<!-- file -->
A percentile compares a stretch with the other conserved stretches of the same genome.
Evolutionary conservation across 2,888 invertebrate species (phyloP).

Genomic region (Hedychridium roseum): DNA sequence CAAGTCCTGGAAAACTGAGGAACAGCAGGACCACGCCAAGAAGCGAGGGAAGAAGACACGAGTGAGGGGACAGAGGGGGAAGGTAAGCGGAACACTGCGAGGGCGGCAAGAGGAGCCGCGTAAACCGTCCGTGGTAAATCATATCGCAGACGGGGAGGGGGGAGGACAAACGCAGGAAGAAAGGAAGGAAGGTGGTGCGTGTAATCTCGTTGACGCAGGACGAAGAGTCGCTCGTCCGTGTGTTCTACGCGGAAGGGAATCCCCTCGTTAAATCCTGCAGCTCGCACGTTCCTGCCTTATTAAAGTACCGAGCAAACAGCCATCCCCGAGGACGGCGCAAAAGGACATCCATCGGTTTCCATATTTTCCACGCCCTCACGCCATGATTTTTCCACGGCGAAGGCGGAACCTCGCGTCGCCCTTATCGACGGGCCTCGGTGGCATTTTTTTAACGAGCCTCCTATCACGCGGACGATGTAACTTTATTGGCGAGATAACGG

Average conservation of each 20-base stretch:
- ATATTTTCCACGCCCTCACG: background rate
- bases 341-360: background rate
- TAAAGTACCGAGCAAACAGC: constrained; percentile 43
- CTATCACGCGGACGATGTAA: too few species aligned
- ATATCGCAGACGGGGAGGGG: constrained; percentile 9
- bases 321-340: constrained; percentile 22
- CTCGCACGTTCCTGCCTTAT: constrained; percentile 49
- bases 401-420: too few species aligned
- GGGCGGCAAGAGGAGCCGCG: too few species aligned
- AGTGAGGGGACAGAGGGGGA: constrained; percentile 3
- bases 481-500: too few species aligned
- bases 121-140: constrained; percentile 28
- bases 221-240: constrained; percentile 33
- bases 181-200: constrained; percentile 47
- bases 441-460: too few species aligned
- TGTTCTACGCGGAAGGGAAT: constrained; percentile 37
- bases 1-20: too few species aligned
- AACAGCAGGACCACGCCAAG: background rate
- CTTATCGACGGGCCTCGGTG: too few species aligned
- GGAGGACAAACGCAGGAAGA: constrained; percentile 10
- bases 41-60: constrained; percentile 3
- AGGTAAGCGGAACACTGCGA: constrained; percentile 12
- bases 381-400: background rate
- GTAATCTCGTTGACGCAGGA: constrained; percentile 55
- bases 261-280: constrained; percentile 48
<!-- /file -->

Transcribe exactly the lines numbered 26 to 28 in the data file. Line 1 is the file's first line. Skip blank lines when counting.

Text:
- AGGTAAGCGGAACACTGCGA: constrained; percentile 12
- bases 381-400: background rate
- GTAATCTCGTTGACGCAGGA: constrained; percentile 55